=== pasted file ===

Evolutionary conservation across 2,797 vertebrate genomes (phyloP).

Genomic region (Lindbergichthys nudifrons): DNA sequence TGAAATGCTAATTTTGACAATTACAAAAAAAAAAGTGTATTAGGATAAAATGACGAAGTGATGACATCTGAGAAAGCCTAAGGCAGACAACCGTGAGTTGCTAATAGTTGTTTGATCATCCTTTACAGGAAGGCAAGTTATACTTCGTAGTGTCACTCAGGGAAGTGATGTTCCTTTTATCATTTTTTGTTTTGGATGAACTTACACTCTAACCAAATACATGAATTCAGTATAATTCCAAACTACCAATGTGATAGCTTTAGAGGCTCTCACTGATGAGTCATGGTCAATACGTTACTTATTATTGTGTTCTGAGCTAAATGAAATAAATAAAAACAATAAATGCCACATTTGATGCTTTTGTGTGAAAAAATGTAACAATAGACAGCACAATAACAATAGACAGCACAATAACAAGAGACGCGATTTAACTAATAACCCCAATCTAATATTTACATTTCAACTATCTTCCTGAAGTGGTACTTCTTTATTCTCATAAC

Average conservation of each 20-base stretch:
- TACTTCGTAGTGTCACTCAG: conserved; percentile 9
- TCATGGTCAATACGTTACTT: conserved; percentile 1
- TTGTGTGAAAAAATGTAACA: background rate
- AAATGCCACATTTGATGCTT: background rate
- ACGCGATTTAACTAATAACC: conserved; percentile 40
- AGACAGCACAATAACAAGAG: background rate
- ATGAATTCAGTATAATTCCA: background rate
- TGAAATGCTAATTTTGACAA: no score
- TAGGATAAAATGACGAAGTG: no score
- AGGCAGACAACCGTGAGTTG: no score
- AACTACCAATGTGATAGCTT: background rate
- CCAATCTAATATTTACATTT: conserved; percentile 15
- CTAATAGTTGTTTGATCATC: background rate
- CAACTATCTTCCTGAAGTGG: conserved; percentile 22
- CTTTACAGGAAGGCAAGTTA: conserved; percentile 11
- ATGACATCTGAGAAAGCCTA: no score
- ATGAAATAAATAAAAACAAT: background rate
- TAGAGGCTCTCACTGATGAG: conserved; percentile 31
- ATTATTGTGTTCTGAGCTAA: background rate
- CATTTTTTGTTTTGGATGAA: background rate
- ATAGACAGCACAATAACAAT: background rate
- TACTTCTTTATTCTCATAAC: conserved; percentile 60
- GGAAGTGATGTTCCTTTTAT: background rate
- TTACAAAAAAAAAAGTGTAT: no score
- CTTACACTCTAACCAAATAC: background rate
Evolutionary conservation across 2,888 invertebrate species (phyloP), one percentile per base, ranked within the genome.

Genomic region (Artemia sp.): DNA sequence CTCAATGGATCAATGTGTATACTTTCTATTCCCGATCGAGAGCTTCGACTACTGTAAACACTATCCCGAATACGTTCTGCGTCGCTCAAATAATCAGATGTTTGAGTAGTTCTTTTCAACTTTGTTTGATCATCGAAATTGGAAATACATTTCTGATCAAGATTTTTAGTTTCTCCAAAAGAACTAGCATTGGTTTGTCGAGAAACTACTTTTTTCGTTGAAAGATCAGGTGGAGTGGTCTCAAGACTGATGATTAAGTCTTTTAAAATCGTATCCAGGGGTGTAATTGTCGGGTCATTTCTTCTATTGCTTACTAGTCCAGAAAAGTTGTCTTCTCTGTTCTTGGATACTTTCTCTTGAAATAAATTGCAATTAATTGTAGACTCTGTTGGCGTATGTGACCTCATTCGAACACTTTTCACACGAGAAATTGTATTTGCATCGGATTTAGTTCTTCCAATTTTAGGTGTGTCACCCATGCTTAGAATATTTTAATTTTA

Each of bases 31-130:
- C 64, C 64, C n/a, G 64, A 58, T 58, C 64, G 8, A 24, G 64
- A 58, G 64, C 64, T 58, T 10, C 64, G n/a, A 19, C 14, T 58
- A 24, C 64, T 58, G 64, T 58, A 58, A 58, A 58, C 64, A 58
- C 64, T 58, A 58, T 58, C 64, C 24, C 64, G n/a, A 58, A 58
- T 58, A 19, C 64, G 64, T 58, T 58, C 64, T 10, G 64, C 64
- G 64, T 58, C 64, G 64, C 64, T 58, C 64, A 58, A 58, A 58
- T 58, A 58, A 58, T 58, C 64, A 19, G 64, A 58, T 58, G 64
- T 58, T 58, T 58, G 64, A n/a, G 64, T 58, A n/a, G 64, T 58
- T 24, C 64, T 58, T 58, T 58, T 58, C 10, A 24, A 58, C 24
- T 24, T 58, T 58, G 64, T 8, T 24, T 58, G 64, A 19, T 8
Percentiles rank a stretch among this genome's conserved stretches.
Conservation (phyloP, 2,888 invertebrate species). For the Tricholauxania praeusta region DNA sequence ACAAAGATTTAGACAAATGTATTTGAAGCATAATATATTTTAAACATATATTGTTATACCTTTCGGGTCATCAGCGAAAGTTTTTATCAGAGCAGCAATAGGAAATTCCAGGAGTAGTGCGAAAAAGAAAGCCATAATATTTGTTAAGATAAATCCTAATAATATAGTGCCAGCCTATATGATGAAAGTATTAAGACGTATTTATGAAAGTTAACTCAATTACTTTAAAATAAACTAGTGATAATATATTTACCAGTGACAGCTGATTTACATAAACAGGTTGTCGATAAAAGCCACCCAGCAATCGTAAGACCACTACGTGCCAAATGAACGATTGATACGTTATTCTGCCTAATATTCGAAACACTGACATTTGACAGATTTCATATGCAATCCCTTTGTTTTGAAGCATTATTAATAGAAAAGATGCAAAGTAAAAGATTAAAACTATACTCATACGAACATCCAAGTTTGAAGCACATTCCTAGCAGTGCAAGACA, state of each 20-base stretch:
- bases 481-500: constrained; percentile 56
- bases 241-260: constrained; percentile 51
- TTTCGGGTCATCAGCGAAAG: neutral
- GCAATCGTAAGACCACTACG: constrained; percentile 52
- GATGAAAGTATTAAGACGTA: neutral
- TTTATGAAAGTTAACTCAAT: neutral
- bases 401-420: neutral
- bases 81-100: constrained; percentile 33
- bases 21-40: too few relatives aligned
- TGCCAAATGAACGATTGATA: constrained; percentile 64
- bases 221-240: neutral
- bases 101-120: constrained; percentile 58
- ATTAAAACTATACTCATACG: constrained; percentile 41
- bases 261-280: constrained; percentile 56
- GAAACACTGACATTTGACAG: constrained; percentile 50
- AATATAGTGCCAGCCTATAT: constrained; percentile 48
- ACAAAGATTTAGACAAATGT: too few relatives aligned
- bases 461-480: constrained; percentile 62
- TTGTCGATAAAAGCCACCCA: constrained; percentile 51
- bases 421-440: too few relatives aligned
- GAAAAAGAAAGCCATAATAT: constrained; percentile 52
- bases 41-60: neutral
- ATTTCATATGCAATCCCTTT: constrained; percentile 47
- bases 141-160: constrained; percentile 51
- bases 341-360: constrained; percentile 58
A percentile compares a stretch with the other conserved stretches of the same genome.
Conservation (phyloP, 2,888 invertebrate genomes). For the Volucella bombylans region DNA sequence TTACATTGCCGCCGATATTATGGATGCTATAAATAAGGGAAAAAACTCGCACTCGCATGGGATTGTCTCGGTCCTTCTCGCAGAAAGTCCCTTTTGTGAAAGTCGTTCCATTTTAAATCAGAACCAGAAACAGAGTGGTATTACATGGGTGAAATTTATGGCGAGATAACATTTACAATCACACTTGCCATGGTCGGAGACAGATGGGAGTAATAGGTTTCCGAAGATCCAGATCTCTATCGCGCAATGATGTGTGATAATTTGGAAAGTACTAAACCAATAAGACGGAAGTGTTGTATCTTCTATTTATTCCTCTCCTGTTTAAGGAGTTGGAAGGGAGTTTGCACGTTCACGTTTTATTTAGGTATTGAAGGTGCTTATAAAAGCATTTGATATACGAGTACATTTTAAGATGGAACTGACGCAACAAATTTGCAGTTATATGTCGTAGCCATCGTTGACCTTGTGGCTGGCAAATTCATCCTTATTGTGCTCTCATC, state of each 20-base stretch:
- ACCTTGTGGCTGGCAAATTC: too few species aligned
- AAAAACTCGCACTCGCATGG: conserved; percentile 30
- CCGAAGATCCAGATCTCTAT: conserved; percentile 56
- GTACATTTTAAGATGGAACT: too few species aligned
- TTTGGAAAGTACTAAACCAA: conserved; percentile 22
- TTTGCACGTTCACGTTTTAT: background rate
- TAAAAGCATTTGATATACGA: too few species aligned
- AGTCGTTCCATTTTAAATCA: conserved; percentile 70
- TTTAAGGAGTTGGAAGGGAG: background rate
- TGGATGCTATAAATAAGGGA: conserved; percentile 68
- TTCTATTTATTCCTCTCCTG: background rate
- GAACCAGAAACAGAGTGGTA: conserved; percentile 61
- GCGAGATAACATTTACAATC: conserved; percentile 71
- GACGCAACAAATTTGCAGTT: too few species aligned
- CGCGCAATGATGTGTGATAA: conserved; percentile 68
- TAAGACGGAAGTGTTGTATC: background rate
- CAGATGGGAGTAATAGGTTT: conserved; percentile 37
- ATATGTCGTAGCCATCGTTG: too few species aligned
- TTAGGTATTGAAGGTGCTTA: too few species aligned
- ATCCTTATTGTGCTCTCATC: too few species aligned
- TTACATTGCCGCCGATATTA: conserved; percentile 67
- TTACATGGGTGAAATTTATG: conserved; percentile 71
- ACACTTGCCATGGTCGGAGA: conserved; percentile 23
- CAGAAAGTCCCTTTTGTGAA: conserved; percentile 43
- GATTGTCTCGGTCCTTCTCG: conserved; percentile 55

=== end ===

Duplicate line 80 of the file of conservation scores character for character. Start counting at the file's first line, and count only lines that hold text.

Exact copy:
- TGGATGCTATAAATAAGGGA: conserved; percentile 68